Instrumentation and


A Rheometrics Dynamic Analyzer was used in the oscillatory mode to measure the storage shear modulus, G', and the loss shear modulus, G", during reaction. Samples were held in serrated, 25-mm-diameter disposable aluminum parallel plates. The gap between the two plates was set at 1.1 mm and the frequency was 10 rad/sec for all experiments. Strain ratio was set at 10% at low moduli, and, in order to measure the moduli at high conversions, it was changed to 1% after [G'>10.sup.6] [dynes/cm.sup.2].

Reaction kinetics were measured by differential scanning calorimetry (DSC.) Reactions were conducted in volatile aluminum sample pans capable of withstanding at least 2-atm internal pressure after sealing. Sample weights ranged from 10 to 20 mg with an empty pan as reference. Isothermal runs were ended when there was no further exotherm. Reactions were also carried out in the scanning mode from 320K to 520K at a heating rate of 10[degrees]C/min. the total heat of reaction was determined from the area under the scanning curve.

For the morphological study, the resin was moolded into a disk shape in a sealed glass dish set in a constant temperature water bath. Reaction was stopped at a preset time by removing the glass dish from the water bath and quenching with ice. One piece of the cooled sample was tested by DSC in the scanning mode to determine the residue reactivity. Other pieces were etched in dichloromethane--a good solvent for the reactants--with 1% benzoquinone for 10 hrs to dissolve any soluble materials. The undissolved samples were then dried and gold-coated. The fracture surfaces were viewed in a scanning electron microscope (SEM) under magnifications ranging from 800X to 4000X.

The change in opacity of the resin during reaction was monitored by detecting the light transmission through a thin sample bounded by two pieces of cover glass. The arrangement was mounted on a sample holder located in a controlled-temperature chamber. The amount of light transmitted was sensed by a photo-dial.

Conversion and Structure


The conversion profile, rheological changes, and change of sample opacity during a reaction of the low-shrinkage unsaturated polyester resin at 80[degrees]C are shown in Fig. 1. The conversion profile indicates that significant reaction did not occur until 30 min at the given conditions. Rheological measurements, however, show a crossover of the G' and G" curves at about 10 min. The resin conversion at this point was less than 1% (table). Many researchers have shown that the crossover of G' and G" is a good indication of gel point. Both G' and G" reach their plateau values at around 30 min--at less than 5% conversion. The shear moduli remained fairly constant during the rest of the reation, although DSC showed that the reaction progressed to greater than 80% conversion. The transmitted light intensity indicates that the resin turned from transparent to opaque very early in the reaction. The change of opacity follows that of the shear moduli. These results suggest that structure formation occurs at the very beginning of the reaction for low-shrinkag unsaturated polyester resins.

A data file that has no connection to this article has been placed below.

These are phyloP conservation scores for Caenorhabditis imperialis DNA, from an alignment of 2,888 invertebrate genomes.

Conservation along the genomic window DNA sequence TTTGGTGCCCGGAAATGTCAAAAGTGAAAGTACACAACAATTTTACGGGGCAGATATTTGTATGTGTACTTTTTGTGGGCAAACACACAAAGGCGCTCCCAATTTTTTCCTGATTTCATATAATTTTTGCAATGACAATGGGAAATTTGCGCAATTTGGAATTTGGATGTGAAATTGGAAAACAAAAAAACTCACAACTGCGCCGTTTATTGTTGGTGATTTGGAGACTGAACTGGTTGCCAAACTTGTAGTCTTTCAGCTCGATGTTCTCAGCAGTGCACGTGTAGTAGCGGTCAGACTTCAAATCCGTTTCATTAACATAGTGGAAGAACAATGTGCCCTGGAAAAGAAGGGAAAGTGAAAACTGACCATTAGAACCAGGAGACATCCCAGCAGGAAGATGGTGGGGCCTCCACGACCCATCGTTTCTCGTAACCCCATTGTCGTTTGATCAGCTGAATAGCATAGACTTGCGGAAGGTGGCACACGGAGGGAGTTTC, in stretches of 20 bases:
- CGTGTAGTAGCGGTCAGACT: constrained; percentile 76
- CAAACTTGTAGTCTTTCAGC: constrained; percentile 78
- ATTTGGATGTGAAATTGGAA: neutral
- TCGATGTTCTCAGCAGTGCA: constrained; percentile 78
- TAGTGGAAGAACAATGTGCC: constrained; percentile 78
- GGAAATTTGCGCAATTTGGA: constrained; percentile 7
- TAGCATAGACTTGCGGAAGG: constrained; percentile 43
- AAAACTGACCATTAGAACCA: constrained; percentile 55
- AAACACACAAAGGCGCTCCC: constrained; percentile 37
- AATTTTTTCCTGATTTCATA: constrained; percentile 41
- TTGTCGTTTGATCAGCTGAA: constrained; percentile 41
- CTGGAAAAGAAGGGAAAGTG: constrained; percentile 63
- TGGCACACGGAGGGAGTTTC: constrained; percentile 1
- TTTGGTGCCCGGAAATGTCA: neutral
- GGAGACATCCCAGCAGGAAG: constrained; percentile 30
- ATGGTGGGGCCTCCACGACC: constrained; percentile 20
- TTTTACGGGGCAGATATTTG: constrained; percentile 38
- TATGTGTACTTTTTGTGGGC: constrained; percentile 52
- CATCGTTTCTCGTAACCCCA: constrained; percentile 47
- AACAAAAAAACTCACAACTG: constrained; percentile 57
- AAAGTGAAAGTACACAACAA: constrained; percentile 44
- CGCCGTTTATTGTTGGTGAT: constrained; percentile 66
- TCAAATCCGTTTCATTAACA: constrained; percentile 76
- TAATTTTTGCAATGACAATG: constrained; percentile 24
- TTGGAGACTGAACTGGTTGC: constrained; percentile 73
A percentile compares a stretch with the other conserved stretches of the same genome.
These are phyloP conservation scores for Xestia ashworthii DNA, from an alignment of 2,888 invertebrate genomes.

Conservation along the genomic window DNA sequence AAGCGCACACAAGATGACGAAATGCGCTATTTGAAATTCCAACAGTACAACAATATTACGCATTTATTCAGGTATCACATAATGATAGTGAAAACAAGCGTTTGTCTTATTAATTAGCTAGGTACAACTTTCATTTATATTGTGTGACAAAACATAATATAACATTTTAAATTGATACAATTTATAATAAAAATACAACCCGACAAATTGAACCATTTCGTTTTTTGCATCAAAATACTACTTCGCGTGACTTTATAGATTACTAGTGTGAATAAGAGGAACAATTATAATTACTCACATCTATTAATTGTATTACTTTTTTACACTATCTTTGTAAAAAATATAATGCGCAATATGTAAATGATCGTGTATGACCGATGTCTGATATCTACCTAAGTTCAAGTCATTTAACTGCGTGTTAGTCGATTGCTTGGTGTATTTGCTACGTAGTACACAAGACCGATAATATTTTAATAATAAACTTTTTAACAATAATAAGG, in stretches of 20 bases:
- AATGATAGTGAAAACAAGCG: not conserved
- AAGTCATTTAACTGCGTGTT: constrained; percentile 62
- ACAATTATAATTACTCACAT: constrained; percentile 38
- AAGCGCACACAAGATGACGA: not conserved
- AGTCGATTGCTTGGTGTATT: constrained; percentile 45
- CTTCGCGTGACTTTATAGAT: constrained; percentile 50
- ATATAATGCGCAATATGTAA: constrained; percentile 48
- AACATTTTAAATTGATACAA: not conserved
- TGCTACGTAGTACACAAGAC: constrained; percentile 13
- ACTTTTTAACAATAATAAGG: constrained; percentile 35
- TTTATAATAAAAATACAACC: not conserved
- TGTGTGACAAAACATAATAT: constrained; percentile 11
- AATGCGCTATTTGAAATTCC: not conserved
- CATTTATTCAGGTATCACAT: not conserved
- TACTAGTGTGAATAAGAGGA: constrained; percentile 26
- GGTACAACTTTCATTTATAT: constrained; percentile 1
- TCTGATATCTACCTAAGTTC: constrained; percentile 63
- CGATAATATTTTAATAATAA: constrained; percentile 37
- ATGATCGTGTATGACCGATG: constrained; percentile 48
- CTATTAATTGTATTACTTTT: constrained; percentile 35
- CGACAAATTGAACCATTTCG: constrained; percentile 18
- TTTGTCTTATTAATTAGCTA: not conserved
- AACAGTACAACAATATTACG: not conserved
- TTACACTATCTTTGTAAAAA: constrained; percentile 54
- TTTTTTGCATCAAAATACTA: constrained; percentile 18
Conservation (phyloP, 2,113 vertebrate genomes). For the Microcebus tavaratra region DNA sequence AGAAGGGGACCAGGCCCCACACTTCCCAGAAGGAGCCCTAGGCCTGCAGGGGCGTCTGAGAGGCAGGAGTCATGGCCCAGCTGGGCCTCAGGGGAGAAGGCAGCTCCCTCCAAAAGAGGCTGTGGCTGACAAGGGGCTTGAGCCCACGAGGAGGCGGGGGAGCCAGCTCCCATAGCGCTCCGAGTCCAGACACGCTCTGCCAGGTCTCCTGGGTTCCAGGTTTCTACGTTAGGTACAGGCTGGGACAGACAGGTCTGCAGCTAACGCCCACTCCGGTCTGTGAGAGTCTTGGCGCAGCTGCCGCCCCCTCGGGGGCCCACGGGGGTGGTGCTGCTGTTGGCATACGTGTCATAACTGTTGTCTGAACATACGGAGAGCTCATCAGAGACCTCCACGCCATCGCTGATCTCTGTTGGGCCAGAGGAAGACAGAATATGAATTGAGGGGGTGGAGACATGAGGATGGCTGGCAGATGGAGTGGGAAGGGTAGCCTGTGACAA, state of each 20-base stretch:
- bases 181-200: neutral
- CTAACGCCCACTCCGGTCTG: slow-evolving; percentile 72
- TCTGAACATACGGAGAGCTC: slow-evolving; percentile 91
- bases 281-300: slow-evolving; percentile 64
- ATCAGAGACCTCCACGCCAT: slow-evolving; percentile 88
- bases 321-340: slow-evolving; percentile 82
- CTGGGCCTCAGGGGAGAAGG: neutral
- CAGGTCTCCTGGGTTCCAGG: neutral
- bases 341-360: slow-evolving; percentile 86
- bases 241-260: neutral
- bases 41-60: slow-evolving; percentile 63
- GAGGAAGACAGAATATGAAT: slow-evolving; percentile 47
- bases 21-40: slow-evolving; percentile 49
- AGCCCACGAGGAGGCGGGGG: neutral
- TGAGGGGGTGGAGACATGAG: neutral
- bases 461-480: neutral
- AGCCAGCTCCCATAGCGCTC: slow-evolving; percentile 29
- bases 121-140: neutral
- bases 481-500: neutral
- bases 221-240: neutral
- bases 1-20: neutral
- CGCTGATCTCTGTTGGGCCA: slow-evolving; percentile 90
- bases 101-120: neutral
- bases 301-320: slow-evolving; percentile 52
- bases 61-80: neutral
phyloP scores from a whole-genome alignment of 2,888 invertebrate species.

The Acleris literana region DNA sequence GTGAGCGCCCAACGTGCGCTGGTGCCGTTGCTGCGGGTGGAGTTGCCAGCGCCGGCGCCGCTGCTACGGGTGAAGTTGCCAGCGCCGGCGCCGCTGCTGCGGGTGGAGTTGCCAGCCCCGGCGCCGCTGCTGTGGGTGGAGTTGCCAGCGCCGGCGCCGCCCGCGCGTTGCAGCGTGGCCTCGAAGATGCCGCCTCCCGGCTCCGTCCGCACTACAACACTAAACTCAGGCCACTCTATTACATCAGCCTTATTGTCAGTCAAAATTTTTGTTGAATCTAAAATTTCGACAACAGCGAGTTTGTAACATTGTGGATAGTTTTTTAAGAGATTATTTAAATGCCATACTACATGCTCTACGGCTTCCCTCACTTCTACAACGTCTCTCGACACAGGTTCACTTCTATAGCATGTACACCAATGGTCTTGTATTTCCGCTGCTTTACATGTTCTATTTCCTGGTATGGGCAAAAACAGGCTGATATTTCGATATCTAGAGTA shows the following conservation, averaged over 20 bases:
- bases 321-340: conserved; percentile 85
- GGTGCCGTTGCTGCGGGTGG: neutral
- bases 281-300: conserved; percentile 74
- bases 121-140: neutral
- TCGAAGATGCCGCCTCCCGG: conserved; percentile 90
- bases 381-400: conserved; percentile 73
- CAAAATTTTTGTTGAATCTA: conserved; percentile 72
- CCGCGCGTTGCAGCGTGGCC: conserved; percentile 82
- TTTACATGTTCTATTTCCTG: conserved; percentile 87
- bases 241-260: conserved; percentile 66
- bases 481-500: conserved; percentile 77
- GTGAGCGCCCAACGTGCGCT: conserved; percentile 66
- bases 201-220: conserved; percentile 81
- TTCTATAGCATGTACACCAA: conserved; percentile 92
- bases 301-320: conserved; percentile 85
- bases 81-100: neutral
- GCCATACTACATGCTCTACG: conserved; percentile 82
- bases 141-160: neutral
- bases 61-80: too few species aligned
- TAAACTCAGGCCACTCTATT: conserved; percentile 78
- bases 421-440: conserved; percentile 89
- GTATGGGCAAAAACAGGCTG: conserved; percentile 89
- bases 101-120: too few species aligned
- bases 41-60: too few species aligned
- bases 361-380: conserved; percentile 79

To verify this typothesis, SEM micrographs (Fig. 2) were taken of samples cured to different conversions. Sample 2a--1% conversion--was a soft and translucent solid, while samples 2b, 2c, and 2d--5% to 10%, 60%, and 82% conversion, respectively--were rigid and opaque solids. Solvent etching dissolved 10% to 15% of sample 2a and slightly changed its shape. Samples 2b, 2c, and 2d were relatively inert to solvent etching, with only slight weight loss and little shape change. All the micrographs show small, compact globules, 0.5- to 1.0-[micrometer] in diameter, throughout the sample surfaces. The only obvious difference in surface morphology is that the globules are more highly packed in samples taken at h igher conversions. Apparently, the microstructure of this compound was formed at a conversion much below 1%.

The same compound near the gel point, i.e., crossover of the G' and G" curves at 0.25% conversion, appeared as a nonuniform, translucent, viscous fluid or soft gel. Solvent etching dissolved nearly 80% of the sample. From the SEM micrographs of different locations on the remaining thin film, (Fig. 3), it is clear that the remaining materials formed a loose network structure that was swollen by the solvent. Globules were not completely formed in Figs. 3a-3c but are easily identified in Fig. 3d. These micrographs suggest that polymer chains, with or without globule formation, are chemically linked to form a network at very low conversions.

LPA and Structure


Figure 4 shows SEM micrographs of the same resin without any LPA at different conversions: Figs. 4a and 4b from samples cured before the gel point at 0.1% and 0.23% conversion, respectively; and Fig. 4c from a sample cured to 52% conversion. Solvent etching dissolved most of samples 4a and 4b, but had little effect on sample 4c. The micrographs of the remaining material show that samples 4a and 4b formed a loose network without any globule structure, and sample 4c formed a flake-type structure. Comparison of Figs. 3 and 4 suggest that the presence of LPA enhances the formation of globules--an important feature for the cure of low-shrinkage polyester resins.